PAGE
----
• Has been committed for implementation in the UK, despite Brexit. The UK government recently announced it is considering fines of up to £17 million or 4% of global turnover

Are transportation companies covered by the NISD?

The NISD applies to all organisations that depend on network and information systems to provide services that are “essential for the maintenance of critical societal and/or economic activities.”

Given their intimate ties to the global economy and ever increasing reliance on technology, many transportation companies will likely be defined as essential service providers across all EU states.

Where organisations provide both essential and non-essential services – such as airports who manage runways (essential) and retail (non-essential) – the security requirements will only apply to the essential service.

NISD definition of transport providers

  • Air carriers (freight and passenger air transport)
  • Maritime carriers (sea and coastal passenger water transport companies and sea and coastal freight water transport companies)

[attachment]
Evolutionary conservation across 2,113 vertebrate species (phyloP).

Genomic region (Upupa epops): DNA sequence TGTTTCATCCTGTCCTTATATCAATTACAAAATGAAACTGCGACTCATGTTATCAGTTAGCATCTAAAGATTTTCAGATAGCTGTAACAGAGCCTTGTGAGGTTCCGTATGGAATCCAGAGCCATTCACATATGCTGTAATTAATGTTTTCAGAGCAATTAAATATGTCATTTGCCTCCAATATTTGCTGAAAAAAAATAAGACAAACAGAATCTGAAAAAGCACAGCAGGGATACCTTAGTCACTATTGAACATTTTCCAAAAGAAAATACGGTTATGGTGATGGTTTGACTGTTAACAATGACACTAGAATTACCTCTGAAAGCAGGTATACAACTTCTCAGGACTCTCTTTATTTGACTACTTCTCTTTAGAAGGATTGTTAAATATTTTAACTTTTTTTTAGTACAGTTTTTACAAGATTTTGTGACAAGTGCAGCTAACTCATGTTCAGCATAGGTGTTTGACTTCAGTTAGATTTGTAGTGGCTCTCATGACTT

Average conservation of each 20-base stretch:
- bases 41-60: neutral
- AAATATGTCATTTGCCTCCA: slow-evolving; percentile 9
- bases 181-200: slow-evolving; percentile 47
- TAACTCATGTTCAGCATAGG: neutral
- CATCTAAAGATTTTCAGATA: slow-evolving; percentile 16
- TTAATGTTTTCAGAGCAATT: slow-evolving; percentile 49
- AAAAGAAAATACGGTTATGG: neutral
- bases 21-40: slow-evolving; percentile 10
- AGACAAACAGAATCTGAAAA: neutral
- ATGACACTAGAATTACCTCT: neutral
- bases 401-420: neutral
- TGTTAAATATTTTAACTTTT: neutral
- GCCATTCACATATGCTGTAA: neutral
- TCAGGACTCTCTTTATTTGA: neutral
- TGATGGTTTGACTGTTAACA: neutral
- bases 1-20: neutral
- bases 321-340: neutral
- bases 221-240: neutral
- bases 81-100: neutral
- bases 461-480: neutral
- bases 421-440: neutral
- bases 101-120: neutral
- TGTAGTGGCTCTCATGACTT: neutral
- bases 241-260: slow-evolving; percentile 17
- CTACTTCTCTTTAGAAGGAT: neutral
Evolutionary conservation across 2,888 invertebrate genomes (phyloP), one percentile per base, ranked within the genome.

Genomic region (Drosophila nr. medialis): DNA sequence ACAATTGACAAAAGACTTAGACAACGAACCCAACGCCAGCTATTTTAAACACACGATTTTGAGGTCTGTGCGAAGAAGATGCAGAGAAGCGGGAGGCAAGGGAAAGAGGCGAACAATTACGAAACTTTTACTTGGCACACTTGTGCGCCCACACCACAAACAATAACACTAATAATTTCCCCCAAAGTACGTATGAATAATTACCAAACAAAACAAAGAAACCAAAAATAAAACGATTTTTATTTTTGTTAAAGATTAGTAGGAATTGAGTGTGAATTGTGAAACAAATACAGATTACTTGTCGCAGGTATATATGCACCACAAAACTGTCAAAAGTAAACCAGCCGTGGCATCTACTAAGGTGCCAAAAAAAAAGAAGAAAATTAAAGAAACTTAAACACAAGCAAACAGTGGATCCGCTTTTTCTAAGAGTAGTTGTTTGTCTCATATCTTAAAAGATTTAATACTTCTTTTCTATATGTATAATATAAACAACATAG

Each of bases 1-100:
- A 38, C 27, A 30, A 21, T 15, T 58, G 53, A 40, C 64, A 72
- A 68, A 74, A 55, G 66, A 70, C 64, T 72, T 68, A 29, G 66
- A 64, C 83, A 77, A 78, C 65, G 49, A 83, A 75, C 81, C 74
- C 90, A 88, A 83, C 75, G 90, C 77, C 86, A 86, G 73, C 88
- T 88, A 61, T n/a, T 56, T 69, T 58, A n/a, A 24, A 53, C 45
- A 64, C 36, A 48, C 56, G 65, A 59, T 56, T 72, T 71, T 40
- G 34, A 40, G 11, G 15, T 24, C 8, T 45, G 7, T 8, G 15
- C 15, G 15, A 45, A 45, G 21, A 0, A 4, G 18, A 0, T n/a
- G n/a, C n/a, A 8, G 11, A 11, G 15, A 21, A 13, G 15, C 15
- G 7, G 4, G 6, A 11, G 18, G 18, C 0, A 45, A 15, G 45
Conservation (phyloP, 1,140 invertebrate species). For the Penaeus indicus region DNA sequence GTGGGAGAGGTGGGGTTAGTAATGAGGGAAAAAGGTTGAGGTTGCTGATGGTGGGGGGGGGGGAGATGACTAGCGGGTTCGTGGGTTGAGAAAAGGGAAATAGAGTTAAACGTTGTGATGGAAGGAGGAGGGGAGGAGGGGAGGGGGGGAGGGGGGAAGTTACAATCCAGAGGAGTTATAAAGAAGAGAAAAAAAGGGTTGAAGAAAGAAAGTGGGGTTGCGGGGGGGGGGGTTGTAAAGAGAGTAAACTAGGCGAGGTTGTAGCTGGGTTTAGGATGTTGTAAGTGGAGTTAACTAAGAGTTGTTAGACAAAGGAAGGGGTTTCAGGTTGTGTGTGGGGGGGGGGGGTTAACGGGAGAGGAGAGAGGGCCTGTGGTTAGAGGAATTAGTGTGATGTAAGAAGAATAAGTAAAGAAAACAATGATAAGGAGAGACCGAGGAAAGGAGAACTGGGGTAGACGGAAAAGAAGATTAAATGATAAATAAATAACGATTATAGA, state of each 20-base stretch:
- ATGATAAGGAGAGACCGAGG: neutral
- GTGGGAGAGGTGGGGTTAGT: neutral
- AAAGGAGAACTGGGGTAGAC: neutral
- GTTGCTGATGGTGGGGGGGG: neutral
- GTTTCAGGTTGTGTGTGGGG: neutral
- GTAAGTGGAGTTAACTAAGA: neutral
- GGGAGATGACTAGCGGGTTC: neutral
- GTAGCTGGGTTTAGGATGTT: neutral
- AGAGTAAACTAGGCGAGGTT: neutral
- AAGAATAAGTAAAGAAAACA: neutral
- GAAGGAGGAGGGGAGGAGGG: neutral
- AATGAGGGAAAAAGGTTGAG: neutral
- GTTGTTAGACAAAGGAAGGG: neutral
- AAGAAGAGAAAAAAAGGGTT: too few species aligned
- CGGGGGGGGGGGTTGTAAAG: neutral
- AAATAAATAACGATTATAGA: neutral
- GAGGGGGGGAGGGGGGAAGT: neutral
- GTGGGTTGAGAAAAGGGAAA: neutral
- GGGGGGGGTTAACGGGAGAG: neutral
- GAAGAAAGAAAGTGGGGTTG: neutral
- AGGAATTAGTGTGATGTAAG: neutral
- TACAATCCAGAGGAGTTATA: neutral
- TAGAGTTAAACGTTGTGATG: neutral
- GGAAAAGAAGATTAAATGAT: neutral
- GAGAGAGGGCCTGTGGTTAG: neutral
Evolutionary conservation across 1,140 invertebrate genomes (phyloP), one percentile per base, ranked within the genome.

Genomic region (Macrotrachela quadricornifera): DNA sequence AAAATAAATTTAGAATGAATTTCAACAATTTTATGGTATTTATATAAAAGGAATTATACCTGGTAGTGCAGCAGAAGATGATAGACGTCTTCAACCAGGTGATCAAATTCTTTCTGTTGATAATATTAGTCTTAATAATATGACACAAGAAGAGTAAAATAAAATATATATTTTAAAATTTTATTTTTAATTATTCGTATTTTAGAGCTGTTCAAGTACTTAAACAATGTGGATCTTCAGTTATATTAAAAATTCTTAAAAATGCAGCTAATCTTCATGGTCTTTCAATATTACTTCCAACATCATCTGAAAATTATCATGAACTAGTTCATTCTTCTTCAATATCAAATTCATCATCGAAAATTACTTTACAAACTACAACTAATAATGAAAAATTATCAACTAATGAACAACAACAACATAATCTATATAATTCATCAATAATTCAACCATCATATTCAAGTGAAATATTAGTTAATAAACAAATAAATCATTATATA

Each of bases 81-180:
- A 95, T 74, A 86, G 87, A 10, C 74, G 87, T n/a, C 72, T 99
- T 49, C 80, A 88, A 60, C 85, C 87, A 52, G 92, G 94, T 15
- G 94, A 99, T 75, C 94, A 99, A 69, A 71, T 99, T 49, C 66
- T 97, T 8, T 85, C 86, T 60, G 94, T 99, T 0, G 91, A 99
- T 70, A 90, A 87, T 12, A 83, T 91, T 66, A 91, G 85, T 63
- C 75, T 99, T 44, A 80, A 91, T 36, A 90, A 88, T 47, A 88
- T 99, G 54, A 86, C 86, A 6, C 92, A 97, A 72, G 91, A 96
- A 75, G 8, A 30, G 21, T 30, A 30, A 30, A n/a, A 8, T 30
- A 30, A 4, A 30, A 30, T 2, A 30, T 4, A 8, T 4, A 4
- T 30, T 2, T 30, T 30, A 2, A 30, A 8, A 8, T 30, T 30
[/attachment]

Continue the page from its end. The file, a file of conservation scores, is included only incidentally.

• Railways (infrastructure managers, integrated companies and railway transport operators)
  • Airports
  • Ports
  • Traffic management control operators
  • Auxiliary logistics services (warehousing and storage, cargo handling and other transportation support activities)
NISD, Annex 2


Is there overlap with the GDPR?

The EU’s General Data Protection Regulation will also come into force in May 2018. While both pieces of legislation aim to strengthen cybersecurity, they deal with different subject matter.

Whereas the GDPR is concerned solely with personal data, the NISD covers any cyber incident that has a significant impact on the provision of services. However, it is possible that both personal data breaches and network disruptions will occur at the same time.

What are the issues for transportation companies?